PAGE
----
One by one, many of the technologies used today were added to Japanese animated productionssound the multiplane camera system and cel animation. But due to the rise of Japanese nationalism and the start of WWII, most of the animated productions created from the 1930s on were not popular entertainments, but instead were either commercially-oriented or government propaganda of one type or another.
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The First Anime Film With Sounds/voiceover
The first Japanese animated film with voiceover was directed by Kenz Masaoka in the year 1933. This animated film called Chikara to Onna no Yo no Naka is considered as a lost film since there are no available prints of this film.
However the plot of this film is briefed in Wikipedia.
It is the story of a Japanese man who is married to a woman with an incredibly large physique. At home, he is always criticized and ordered around by his wife to an obnoxious extent. Which is why he cheats his wife for a typist who works in the same company as he does. The mans wife catches wind of this affair when the man accidentally talks about it in his sleep. The woman then confronts her husband and the female typist in their office.
The First 10 Us Anime Imports In Chronological Order
The vast catalog of anime available for U.S. audiences isn’t new. It began way back in the early 1960s.
The vast amount of Japanese anime available to North American audiences isn’t a new thing. The truth is, the U.S. has imported this type of animated fare to their shores for decades. As far back as the early 1960s, to be exact.
Most of these programs premiered in syndication for local and independent channels. The first 10 anime introduced in the U.S. ran the gamut of genres and prepared viewers for the onslaught of anime that would begin in the 1980s.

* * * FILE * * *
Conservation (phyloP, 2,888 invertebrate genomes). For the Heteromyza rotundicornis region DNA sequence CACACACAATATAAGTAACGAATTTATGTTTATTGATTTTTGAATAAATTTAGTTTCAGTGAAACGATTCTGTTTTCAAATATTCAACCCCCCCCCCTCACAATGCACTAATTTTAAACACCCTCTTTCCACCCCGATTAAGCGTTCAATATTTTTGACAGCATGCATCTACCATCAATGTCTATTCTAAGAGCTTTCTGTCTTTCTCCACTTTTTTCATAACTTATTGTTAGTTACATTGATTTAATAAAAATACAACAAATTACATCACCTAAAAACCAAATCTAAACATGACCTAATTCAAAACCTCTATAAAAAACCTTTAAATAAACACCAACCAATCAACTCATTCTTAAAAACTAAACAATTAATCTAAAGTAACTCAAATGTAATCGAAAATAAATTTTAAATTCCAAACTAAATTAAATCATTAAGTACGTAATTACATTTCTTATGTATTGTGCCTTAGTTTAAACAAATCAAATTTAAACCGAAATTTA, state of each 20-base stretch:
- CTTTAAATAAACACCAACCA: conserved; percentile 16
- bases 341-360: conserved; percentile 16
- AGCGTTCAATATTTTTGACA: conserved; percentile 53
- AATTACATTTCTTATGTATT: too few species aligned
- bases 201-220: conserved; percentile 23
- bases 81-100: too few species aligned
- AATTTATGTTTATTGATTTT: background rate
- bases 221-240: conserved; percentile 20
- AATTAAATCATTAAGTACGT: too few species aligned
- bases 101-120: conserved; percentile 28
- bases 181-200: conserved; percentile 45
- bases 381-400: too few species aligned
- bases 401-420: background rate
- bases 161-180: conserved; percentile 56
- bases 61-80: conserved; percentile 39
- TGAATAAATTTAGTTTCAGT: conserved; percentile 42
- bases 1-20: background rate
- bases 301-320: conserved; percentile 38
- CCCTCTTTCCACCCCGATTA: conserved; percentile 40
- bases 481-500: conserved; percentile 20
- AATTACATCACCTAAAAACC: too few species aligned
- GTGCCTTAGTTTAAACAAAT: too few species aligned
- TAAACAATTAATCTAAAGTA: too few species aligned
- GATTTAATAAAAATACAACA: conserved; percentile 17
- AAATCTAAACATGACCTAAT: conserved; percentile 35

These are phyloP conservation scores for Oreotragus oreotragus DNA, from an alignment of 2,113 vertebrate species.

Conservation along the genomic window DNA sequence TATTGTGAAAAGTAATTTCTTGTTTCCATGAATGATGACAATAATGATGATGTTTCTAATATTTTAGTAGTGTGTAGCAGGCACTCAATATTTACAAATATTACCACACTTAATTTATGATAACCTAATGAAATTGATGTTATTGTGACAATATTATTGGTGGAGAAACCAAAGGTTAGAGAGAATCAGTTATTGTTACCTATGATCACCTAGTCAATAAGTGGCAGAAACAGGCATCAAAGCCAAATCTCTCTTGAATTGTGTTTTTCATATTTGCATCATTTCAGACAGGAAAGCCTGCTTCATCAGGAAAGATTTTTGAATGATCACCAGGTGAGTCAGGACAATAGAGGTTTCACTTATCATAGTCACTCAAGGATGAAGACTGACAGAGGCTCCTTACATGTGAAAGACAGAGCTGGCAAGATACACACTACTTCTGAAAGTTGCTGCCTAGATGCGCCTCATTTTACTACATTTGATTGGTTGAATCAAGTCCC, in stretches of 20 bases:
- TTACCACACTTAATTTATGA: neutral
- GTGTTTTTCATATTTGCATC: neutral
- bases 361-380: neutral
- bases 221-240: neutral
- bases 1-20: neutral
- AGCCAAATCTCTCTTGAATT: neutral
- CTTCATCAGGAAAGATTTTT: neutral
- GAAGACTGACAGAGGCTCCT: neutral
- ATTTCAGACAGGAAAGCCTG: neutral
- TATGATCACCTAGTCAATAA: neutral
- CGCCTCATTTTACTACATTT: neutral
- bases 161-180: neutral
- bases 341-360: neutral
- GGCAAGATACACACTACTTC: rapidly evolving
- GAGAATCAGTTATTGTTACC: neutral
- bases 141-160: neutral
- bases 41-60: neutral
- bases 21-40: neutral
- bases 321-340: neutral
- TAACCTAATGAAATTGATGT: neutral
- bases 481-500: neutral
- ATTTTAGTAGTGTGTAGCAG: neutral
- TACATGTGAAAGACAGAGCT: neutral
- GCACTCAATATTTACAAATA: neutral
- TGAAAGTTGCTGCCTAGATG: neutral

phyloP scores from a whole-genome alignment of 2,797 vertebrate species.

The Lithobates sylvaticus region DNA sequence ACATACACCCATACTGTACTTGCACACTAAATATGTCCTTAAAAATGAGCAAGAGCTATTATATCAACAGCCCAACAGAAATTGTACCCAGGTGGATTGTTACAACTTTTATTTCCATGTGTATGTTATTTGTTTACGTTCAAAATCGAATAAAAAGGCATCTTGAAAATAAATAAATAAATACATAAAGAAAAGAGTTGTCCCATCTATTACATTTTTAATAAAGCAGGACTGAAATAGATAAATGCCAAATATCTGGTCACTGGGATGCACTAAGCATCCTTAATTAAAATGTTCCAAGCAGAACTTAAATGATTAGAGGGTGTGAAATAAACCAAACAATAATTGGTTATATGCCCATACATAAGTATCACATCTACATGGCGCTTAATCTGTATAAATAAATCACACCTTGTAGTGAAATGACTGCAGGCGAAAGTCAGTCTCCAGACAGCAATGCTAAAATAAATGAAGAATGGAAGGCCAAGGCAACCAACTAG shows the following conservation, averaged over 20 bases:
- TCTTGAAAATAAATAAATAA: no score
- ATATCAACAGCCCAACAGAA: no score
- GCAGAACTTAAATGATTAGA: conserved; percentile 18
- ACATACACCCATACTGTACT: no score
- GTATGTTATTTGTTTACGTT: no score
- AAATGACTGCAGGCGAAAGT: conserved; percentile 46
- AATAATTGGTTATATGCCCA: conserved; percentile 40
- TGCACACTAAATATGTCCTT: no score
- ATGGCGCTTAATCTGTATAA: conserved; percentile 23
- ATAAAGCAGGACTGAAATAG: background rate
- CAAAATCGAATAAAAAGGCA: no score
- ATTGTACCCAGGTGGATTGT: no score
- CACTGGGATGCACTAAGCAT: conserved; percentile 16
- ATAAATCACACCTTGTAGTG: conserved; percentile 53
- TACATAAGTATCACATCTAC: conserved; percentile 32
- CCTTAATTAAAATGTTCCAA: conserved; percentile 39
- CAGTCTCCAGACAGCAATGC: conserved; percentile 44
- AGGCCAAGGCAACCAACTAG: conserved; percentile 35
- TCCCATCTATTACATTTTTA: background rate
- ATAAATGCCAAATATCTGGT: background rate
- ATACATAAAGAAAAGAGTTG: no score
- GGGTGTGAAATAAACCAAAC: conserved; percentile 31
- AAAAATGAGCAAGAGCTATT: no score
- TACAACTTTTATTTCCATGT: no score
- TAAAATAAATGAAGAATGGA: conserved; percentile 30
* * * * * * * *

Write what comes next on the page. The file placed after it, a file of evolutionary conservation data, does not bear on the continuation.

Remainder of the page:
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Re: Zero Starting Life On Another World
Despite only receiving one season, at the time of writing, Re: Zero Starting Life on Another World is one of the most popular anime of the past few years, with the characters of Rem and Ram being particularly widespread across the anime merchandise.
The series follows Subaru, a young man who ends up being transported from the modern world into a fantasy world. In this world, Subaru learns that if he is killed, he resets to a ‘checkpoint’ allowing him to alter his actions and try again.
The 2000s: Cgi Arrives
CGI became commonly used in the 90s, but its use in anime reached a crescendo in the 2000s. Anime was flourishing, and the success of series after series increased fan-following multifold. One Piece , Naruto and Bleach raised the bar for all anime by cross-promoting manga, video games, and merchandise.
The Internet allowed fans to interact with other fans and discuss minute details, which meant that the artists and studios had to up their game as well to stay in business.
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The 1990s: The Downfall